Resentment is a natural response to perceived unfairness, which can strain relationships if not addressed. To deal with resentment towards your partner: understand its root causes, focus on your needs, practice gratitude, and communicate openly about differences. Acknowledge the emotion and consider seeking professional help if needed. Taking action to create a more balanced and harmonious relationship is key to overcoming resentment.


How To Deal With Resentment Towards Your Partner


Dealing with resentment towards your partner is a common challenge that many couples face, particularly after becoming parents. Although resentment can be detrimental to a relationship, it’s important to recognise that it’s a natural response when we perceive unfairness.

In this blog post, we’ll explore the various aspects of resentment, and provide strategies on how to address and overcome it. By understanding the root causes of resentment and employing effective communication techniques, you can create a healthier, happier relationship with your partner.


The Poison of Resentment: Recognising and Understanding the Emotion


You’ve probably heard the famous line (attributed variously) that “resentment is like drinking poison and waiting for the other person to die”.

I understand why this idea has taken hold. Because if you wallow in resentment, only seethe or rant, without doing anything about it, it is going to taste like poison, and do nothing but harm.

Resentment is a feeling like any other, and feelings are messengers about needs.

Resentment is the feeling of bitter indignation that we experience when things feel unfair.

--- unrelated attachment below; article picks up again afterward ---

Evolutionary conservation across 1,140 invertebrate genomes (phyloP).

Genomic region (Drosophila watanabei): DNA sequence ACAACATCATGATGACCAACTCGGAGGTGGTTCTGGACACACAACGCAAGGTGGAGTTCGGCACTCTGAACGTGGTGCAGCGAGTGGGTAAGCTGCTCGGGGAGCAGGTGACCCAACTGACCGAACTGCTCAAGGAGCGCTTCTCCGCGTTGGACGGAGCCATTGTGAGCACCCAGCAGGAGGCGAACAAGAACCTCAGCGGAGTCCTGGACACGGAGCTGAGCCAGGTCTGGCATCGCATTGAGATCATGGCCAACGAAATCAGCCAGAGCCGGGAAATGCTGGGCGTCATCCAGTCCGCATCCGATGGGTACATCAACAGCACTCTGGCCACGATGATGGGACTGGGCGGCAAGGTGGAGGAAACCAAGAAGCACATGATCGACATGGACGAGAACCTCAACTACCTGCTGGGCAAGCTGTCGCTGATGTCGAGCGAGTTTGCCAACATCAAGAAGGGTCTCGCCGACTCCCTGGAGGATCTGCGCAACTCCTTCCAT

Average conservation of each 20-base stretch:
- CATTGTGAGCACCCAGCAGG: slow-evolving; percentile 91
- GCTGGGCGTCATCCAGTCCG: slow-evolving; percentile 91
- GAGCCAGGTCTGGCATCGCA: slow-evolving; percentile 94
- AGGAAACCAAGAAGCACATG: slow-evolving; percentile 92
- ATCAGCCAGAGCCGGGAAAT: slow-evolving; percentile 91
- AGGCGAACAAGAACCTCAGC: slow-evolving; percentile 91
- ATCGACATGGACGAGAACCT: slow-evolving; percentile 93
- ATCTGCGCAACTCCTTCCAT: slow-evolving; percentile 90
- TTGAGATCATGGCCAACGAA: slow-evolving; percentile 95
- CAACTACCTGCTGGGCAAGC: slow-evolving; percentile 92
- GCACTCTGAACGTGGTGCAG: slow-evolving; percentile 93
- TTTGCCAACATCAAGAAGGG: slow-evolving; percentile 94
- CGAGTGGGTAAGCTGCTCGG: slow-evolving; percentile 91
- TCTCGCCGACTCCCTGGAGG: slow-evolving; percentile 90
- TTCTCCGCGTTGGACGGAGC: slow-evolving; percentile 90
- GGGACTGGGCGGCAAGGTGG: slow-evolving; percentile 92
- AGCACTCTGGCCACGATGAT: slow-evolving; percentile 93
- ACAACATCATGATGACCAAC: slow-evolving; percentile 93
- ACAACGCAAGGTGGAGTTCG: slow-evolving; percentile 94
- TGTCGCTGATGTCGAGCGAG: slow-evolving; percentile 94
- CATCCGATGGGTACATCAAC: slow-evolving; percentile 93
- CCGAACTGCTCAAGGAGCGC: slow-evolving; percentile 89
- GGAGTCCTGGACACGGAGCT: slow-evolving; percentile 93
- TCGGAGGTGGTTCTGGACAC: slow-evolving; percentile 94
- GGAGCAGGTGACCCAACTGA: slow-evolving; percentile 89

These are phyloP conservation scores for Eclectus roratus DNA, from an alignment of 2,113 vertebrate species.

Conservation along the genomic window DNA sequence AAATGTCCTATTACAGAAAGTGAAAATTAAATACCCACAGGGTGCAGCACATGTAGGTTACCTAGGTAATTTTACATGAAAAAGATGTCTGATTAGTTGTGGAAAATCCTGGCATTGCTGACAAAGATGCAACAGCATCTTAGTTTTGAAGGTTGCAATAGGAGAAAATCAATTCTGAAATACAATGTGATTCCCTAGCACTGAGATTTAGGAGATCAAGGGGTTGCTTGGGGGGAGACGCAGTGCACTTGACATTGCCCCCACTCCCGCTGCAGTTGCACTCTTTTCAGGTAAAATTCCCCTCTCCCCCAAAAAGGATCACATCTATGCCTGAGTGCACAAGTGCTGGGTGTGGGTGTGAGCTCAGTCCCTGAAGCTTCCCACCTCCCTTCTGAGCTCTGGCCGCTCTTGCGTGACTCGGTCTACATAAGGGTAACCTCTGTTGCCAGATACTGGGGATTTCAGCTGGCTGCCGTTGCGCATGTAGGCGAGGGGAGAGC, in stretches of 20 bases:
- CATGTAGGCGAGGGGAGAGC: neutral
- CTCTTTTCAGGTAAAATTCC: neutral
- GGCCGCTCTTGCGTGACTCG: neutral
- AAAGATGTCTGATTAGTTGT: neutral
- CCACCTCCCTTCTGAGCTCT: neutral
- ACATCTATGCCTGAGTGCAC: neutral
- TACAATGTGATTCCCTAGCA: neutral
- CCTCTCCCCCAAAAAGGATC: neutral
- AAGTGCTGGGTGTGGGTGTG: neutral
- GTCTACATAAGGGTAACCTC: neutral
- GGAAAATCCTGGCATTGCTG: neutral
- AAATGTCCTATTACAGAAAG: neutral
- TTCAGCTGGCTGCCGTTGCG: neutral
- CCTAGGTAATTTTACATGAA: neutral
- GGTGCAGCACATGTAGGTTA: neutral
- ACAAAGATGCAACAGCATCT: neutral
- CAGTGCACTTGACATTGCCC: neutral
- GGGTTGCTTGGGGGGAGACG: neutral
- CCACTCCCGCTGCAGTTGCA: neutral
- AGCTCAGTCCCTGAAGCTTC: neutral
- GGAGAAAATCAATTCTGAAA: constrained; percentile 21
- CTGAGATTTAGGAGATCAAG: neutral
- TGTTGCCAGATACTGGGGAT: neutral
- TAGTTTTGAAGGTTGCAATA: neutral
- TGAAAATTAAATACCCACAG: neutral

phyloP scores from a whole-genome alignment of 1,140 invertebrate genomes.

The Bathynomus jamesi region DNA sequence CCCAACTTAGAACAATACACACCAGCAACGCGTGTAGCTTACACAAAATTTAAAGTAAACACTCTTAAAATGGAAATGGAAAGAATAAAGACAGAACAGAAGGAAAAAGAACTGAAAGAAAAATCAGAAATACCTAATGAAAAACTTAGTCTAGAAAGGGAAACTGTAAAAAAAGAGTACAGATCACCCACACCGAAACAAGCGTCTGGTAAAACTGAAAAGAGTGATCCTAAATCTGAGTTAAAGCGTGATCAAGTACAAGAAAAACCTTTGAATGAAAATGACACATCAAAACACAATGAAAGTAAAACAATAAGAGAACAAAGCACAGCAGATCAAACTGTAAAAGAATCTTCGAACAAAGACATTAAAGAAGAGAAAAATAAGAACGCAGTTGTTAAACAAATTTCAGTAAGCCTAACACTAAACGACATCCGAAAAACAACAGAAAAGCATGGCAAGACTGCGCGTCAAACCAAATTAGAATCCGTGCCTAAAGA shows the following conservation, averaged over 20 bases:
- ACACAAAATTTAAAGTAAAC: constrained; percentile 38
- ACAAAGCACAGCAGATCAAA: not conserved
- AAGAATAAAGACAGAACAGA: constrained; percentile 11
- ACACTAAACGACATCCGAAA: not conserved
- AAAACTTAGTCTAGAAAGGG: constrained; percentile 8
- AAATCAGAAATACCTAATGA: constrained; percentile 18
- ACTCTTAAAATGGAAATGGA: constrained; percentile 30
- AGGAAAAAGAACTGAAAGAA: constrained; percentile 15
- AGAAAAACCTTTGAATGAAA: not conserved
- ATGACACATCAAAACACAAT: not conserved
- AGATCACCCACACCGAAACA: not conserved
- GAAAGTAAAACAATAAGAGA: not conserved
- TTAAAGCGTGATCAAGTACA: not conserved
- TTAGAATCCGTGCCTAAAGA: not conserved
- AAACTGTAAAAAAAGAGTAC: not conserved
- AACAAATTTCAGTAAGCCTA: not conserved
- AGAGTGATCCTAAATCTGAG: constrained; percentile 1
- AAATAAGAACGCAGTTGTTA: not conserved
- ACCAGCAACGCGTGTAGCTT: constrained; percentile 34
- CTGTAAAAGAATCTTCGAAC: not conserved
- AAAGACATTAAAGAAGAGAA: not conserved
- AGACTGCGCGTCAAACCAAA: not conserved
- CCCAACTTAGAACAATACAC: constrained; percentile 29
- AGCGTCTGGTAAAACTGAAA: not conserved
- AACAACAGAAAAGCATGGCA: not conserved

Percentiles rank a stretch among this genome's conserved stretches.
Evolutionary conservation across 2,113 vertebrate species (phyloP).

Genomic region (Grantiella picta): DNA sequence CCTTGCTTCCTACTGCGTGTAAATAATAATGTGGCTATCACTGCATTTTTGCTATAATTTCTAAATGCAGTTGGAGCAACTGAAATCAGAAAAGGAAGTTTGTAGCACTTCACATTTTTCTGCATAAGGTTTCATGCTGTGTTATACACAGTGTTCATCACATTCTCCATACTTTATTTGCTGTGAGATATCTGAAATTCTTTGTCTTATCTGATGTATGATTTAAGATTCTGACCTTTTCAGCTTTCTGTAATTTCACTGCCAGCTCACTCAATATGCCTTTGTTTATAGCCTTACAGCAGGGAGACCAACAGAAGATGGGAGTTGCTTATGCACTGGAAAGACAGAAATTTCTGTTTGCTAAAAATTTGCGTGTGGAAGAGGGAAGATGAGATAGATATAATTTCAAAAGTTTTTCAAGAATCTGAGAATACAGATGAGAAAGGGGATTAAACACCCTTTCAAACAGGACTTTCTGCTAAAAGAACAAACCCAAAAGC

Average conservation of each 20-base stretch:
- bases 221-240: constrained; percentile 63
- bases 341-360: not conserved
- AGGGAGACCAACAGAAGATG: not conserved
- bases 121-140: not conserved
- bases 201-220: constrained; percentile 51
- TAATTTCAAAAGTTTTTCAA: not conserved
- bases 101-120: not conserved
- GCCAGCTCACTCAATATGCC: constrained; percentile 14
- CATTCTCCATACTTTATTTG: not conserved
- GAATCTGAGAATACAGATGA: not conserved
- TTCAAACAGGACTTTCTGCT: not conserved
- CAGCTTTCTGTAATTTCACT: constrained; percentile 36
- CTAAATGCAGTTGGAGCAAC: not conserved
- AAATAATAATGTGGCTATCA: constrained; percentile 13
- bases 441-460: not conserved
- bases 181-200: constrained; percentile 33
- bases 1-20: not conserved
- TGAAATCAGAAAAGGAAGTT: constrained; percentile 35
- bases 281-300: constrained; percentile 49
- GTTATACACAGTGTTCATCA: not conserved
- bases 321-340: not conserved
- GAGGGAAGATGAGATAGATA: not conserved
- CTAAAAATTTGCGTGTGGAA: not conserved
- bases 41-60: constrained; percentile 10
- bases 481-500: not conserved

It’s natural to feel angry or annoyed when things don’t feel fair.

In fact, the physical sensations in our bodies that we recognise as resentment are how we know that something isn’t right.

They’re how we know that something needs to change.

So next time you feel resentful, don’t judge the emotion.

As yourself this: what do I need?


Addressing Your Needs: Shifting Focus and Practicing Gratitude


When we’re feeling resentful, we feel like someone else is getting a better deal than us.

So what do you need, to redress the balance?

Often one or both partners get stuck, thinking “it’s alright for you”, focusing on what their partner is or isn’t doing or getting.

When you shift the focus to what YOU want and need – and practice gratitude for what you have – everything looks different.

Think about this: if you were getting what you needed and wanted, would you feel resentful of your partner getting what they need and want?

Every one of us is responsible for our own happiness.

Of course, there are limits on time, money etc. so we can’t always all get what we want, at least not at the same time.

The causes of resentment can’t always be fixed overnight.

But thinking of resentment as poison won’t help you; feeling the emotion and acknowledging what it’s telling you will.

Then you can work out what you need to relieve it. (My free 7-step action plan out of resentment can help with that.)


Differences and Disagreements: Do They Fuel Resentment?


“If I were to air how I feel… the worst thing that could happen would be to bring my ‘war’ out into the open where it could be waged more intelligently. And we might even come to a better understanding…” – Perls, Hefferline & Goodman

Sometimes resentment builds up in relationships when we don’t know how to deal with mismatches in our opinions or attitudes.

Ideally, both partners would feel free to say what they think and feel. But when you’re not confident that you’ll be able to either reach a place of genuine agreement or agree to disagree, this can feel hard.

Do you or your partner ever sulk, withdraw, get offended, pretend to agree just to keep the peace, or brush issues under the carpet?

Being two different people in one relationship can be hard sometimes!

You might worry about the differences between you, ask for lots of reassurance that you’re okay, or even try to mould yourself to fit what you think your partner wants from you.